In 1967 the relator filed a petition for post-conviction relief with the state trial court. In his petition he alleged that he had been deprived of the effective assistance of counsel, that his plea of guilty was unlawfully induced, and that he had been denied his right to appeal. By an opinion and order dated July 6, 1967, the state court denied his petition without a hearing. This Order was affirmed by the Superior Court of Pennsylvania in a per curiam Order without opinion dated October 27, 1967. On December 11, 1967, his petition for allowance of appeal from the Judgment of the Superior Court was denied per curiam by the Supreme Court of Pennsylvania. It is not disputed that the relator has satisfactorily exhausted all available state post-conviction remedies pursuant to Title 28 U.S.C. § 2254(b) and (c).

 In his petition the relator has advanced the same contentions which the state courts considered and rejected. After filing his petition, however, his counsel, John Rogers Carroll, Esquire, pressed the single contention that he had been deprived the effective assistance of counsel guaranteed by the Sixth and Fourteenth Amendments of the United States Constitution. Evidence in support of this contention was adduced at the hearing before this Court conducted on June 18, 1968. The relevant evidence presented at this hearing clearly supports the relator's contention that he was tried without the effective assistance of counsel.

 In challenging the adequacy of his court-appointed counsel's presentation of his case the relator relies almost exclusively upon the fact that counsel was appointed immediately prior to the beginning of trial. The relator contends that such late appointment establishes that his trial was inherently prejudicial. He contends that a showing of such late appointment, without more, establishes a prima facie case of prejudice shifting the burden of proof to the state to rebut the presumption of prejudice. See, Fields v. Peyton, 375 F.2d 624, 627 (C.A.4, 1967), United States ex rel. Mathis v. Rundle, 394 F.2d 748, 753 (C.A.3, 1968), and United States ex rel. Huntt v. Russell, 285 F. Supp. 765, 767-768 (E.D.Pa., 1968). Finally, he urges that a prima facie case may be overcome only when there is "* * * adequate affirmative evidence that the petitioner was not prejudiced by the lack of time * * *", Jones v. Peyton, 288 F. Supp. 129, 131 (W.D.Va., 1968).

 It is clear that the relator's case is one in which the appointment of counsel was made at such a late time that under the Huntt and Mathis cases a presumption of prejudice arises. In fact, unlike both of those cases in which counsel was appointed prior to the day of trial, counsel here was appointed immediately before trial and hence was unable to make any pre-trial investigation of the case. There was no Voluntary Defender's file on the relator's case, but, even if there had been one, defense counsel's late appointment would not have allowed him the time to examine it carefully. It also appears likely that defense counsel had at most one hurried conference with his client which was entirely inadequate to determine what factual and/or legal defenses might have been available to the relator.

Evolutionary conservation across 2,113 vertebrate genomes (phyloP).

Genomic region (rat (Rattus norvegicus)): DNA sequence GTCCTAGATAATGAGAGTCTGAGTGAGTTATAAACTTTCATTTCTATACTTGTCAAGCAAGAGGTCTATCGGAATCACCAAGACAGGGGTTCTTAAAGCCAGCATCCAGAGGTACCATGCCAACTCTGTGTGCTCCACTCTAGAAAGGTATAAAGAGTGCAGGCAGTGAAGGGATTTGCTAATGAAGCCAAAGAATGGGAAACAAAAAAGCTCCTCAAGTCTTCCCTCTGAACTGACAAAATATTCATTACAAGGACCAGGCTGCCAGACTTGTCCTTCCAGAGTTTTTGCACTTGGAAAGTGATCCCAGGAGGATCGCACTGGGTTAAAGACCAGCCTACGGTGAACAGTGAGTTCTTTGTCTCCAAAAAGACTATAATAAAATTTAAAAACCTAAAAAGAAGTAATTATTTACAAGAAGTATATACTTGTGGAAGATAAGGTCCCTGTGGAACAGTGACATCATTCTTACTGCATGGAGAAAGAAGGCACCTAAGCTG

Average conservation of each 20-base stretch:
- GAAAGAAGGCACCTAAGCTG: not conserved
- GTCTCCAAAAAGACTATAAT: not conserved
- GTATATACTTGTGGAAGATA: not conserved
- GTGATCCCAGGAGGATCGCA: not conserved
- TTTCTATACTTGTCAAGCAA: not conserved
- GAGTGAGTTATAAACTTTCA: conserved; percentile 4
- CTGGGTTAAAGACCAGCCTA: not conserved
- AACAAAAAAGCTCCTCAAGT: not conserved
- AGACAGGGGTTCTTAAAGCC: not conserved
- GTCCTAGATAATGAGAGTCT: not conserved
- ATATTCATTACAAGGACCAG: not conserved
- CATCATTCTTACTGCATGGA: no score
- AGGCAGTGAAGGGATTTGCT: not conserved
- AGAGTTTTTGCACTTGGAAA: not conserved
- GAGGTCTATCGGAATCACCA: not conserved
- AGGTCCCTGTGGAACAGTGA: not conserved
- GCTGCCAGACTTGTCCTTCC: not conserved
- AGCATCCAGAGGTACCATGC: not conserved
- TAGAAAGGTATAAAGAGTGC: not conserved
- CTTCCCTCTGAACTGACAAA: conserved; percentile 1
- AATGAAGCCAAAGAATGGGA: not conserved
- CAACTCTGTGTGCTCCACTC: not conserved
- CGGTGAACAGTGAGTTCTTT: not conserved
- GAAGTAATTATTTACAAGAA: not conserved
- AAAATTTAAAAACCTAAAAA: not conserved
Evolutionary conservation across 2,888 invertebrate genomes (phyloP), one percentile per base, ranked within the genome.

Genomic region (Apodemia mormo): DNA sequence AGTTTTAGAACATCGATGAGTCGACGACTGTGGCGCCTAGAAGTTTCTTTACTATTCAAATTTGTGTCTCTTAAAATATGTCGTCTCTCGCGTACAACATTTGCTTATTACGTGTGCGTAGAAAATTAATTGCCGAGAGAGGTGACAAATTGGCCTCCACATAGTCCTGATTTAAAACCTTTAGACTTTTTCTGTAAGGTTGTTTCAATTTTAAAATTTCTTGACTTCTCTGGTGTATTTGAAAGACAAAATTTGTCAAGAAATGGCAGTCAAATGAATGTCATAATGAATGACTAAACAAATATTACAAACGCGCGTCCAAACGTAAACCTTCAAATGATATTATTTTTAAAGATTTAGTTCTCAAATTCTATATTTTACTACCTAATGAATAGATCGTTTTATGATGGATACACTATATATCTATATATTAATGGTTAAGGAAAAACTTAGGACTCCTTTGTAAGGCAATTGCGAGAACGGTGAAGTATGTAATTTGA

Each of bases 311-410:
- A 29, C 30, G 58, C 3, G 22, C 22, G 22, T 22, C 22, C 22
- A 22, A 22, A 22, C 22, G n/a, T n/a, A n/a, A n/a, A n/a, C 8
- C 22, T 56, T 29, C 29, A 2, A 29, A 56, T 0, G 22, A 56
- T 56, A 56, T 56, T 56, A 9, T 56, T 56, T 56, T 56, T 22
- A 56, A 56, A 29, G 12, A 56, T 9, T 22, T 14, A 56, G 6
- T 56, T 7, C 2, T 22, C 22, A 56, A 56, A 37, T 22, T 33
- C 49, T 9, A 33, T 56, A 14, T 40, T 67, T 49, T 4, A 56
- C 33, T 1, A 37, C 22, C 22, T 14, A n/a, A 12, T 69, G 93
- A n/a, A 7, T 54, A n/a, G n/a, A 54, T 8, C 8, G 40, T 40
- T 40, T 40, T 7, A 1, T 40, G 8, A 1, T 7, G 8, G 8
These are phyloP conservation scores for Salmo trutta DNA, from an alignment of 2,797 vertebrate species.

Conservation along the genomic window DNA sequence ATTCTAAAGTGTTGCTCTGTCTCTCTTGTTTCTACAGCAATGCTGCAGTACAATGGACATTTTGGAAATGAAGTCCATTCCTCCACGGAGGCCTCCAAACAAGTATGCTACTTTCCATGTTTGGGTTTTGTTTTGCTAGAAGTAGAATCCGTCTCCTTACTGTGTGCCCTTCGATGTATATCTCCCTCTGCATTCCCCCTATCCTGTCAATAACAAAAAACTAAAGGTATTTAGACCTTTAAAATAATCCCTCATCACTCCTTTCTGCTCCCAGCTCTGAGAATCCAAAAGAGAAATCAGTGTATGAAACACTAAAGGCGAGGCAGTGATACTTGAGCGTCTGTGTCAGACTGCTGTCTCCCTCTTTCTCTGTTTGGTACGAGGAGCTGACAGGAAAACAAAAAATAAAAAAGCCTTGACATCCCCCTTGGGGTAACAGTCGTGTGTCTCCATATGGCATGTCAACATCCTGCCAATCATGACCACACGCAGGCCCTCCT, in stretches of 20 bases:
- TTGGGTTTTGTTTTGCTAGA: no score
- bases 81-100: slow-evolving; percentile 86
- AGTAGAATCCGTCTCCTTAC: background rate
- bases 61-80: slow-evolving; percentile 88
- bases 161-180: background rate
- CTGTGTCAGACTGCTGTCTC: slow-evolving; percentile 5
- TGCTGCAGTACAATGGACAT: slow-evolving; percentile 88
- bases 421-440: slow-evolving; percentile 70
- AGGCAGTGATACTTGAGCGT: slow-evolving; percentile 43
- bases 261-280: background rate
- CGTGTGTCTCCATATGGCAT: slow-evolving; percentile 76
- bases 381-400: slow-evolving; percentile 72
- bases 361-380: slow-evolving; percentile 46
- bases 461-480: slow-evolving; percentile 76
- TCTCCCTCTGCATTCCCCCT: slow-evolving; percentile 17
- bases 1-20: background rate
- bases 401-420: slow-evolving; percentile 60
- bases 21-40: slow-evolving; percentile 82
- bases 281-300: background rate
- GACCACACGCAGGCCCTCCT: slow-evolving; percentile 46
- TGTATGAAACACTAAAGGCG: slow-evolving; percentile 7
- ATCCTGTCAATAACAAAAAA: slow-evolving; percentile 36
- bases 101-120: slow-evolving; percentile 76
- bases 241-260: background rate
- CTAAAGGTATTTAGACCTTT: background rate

As a result of this lack of opportunity for consultation and investigation defense-counsel's participation at trial was necessarily perfunctory. He conferred once with the prosecutor, he participated in a side-bar conference, and he made two comments on the record. The superficial nature of defense counsel's participation at the trial is particularly significant in view of the fact that his client was indicted for two serious crimes involving possible aggregate sentences of twenty-one years.

 At the June 28th hearing the Commonwealth cross-examined the Voluntary Defender in an attempt to establish that this late appointment had not been prejudicial. The Commonwealth established only that the records, which the Voluntary Defender used to refresh his recollection for the purpose of testifying here, did not indicate either that the relator had told defense-counsel about alibi witnesses or that the relator had informed him of any facts which might have indicated the necessity of requesting a continuance. This evidence was of little probative value since, at best, counsel conferred with his client in the courtroom in a hurried atmosphere hardly conducive to meaningful attorney-client consultation. Certainly the evidence which the Commonwealth produced does not constitute the "* * * affirmative evidence * * *" which Fields, supra, held to be necessary to rebut the presumption of prejudice. See also, Turner v. State of Maryland, 318 F.2d 852, 854 (C.A.4, 1963) (the evidence must be "* * * clear proof that no prejudice resulted * * *")